Temporomandibular joint, showing TMJ disc.The National Institutes of Health have awarded Kyriacos Athanasiou, a Distinguished Professor of Biomedical Engineering and Orthopaedic Surgery at the University of California, Davis, a $1.87 million grant to continue his work on temporomandibular joint (TMJ) disc regeneration. The five-year project is a collaboration with the University of Texas Medical School at Houston.

The temporomandibular joint brings the jaw bone, or mandible, together with the cranium, or skull, over a small disc of cartilage attached to the bone known as the “articular disc.” The disc allows the mandible to slide smoothly and painlessly up and down, sideways, and in a circular motion against the skull. This makes speaking and chewing possible.

Approximately 10 million people in the U.S. suffer from TMJ disorders. The most common disorder occurs when the disc’s attachments malfunction and the disc slips out of place. The bones no longer move smoothly against each other, causing pain and difficulty chewing.  Popping or clicking sounds may be heard as the bones pop in and out of place during chewing or talking. The displacement proceeds to perforation and thinning of the disc, and ultimately, arthritis and degeneration of the entire joint.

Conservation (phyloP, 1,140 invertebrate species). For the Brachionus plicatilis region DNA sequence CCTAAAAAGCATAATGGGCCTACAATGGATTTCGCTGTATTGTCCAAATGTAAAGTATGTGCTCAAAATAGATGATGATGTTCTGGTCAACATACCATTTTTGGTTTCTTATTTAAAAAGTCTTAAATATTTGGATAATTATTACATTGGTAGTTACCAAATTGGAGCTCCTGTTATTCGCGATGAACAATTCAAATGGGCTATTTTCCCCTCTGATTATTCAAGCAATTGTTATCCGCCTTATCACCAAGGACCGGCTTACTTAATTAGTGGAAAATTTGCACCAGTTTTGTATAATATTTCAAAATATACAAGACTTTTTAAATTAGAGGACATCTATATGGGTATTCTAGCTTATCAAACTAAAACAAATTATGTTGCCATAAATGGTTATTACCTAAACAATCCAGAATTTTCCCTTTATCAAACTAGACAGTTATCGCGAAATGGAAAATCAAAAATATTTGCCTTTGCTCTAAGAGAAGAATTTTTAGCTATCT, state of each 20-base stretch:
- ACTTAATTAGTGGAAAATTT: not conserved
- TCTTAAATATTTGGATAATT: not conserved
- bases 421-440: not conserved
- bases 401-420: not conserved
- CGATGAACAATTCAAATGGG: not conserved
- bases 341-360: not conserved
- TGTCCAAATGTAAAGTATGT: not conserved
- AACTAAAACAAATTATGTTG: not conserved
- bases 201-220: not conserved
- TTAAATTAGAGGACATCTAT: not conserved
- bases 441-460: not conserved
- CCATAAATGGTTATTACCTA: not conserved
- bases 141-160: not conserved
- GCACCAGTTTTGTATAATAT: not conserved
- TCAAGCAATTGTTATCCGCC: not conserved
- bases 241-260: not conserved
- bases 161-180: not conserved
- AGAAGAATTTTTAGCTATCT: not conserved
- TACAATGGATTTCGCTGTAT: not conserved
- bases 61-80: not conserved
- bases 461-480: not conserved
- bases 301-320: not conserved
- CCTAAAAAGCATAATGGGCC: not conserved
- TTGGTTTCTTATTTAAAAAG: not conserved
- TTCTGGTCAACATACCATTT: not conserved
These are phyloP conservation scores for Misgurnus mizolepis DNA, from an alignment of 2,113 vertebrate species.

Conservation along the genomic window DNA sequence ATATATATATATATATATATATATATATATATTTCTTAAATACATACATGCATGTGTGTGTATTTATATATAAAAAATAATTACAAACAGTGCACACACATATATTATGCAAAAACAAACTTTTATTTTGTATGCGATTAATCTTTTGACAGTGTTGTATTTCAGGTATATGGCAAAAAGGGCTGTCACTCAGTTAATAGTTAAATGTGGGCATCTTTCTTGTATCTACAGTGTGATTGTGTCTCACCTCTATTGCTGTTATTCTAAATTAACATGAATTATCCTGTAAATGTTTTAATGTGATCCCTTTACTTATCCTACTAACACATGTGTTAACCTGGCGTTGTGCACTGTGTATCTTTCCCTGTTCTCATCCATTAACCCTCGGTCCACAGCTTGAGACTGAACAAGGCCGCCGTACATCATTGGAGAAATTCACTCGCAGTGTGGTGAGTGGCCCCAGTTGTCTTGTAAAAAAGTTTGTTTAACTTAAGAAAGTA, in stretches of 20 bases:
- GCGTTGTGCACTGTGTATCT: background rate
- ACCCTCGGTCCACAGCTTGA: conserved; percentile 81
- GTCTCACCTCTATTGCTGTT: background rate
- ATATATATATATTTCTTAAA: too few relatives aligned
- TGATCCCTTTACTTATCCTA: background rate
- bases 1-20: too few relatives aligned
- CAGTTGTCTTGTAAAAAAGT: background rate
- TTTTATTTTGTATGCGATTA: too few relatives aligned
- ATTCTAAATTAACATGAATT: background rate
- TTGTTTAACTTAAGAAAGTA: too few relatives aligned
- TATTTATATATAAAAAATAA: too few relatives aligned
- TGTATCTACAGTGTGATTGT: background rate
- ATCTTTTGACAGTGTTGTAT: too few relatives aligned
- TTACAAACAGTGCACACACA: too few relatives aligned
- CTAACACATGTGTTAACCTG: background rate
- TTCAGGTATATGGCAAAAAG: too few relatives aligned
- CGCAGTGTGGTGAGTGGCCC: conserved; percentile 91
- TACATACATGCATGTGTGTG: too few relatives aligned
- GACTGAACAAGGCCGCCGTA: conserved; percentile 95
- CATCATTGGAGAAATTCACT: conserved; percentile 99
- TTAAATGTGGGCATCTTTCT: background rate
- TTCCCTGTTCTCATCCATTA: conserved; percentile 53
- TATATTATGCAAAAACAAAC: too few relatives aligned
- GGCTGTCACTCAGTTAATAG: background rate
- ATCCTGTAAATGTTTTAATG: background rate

Unfortunately, few treatments exist for disc degeneration. Professor Athanasiou’s lab used funding from an earlier NIH grant to develop a method to grow TMJ cartilage discs in the lab. The current project will investigate the mechanisms that attach the disc to the bone and will engineer an anatomically-shaped, biomimetic TMJ disc complex (disc plus attachments) suitable toward the treatment of several TMJ problems. The biomimetic TMJ disc complex can be trimmed to fit a variety of defects in the joint.

This will be the first time scientists  create a TMJ disc complex that incorporates the anatomically-correct disc shape. The project will also set design standards for engineering the various TMJ attachments, about which little is currently known.